However, the battle to protect the rhino, whose horn is seen as nothing less than gold or cocaine in the illicit market, only starts with healthy populations. Poachers strike opportunistically. Being a high stakes and high-risk trade, it is unlikely they will stop until the last rhino is gone forever.

And here is where the decision to de-horn rhinos needs to be put into broader perspective: the ecological role of the horn, the open question of addressing poachers as an audience, and the very ethics of intervention.

Unlike the African rhino, the Indian rhino has a single horn. This horn is made of keratin and if cut in a way that includes the skull, it will not grow back. If cut in a manner which excludes the skull it is likely to regrow. While the Assam government stresses that the proposal being considered is only for temporary trimming, I don’t believe the most significant question is whether the horn is removed temporarily or permanently. Rather, the essential question is: who is the audience for this exercise?

The rhino is considered the most coveted animal in the illegal trade. By removing its horn, we assume that there is perfect complicity between demand and supply of this product, the horn. But this is not the case. Evidence suggests that poachers kill anyway, being part of a violent, and ultimately dangerously illegal occupation.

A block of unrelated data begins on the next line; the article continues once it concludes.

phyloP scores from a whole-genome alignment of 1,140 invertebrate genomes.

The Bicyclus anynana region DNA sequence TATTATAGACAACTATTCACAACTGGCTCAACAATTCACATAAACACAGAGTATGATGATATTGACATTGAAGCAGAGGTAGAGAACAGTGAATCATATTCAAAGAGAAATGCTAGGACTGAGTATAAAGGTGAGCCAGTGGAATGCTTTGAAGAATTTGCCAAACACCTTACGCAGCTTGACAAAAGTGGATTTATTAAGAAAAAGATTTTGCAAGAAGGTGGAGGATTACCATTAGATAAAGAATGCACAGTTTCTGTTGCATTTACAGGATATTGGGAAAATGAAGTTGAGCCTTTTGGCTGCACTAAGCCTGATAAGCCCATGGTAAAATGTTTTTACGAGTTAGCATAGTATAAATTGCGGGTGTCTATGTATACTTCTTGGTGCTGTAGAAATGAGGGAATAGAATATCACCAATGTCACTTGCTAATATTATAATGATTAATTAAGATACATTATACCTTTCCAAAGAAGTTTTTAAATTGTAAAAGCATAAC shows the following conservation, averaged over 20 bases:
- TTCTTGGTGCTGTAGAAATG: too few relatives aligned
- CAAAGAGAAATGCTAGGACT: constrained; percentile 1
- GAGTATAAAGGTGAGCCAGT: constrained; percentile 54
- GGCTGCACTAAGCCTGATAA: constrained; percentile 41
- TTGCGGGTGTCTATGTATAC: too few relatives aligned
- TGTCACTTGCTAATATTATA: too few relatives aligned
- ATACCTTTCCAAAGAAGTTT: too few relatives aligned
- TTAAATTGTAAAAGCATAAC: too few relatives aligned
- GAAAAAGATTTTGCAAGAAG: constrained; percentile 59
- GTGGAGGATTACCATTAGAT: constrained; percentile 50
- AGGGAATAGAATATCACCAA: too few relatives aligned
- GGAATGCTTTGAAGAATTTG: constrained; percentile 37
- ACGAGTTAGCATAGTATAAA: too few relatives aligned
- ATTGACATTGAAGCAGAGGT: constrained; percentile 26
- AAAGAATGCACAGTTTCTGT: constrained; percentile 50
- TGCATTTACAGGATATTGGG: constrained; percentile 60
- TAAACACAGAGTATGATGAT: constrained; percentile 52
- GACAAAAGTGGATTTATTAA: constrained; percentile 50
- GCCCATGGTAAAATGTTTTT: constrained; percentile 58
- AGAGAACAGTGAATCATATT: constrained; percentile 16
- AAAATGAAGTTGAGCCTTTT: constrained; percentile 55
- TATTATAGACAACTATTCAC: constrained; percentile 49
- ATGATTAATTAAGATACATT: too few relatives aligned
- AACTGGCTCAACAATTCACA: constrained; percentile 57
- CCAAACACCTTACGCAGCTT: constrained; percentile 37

In African countries, where de-horning has been tried as a measure to protect rhinos, poachers have killed dehorned rhinos out of vengeance. In India, poachers have killed female rhinos for their horns, even though they have horns significantly smaller than those of males. In a nutshell then, poachers trap, shoot or kill opportunistically, and the size of the horn (or even its presence) may not be a deciding factor.

The second, much more complicated problem to mull is that of protection of rhinos that don’t get dehorned. This is on the same lines as the first question: if the audience for the dehorning exercise is the poacher, then we cannot assume he will leave poaching altogether because stray rhinos (which are technically easier to poach) don’t have horns. In fact, this may victimise regular rhinos more, and it is most likely that rhinos with horns inside protected areas like Kaziranga, Pobitora and Manas may be attacked with greater gusto.

The ethics of intervention

The debate surrounding rhino conservation in Assam today is a direct response to the social reality of rhino poaching. The ecological consideration of the role of the horn for rhino reproduction and feeding may not have been the primary deciding factor in this debate. Indeed, the role of the rhino horn has been poorly understood.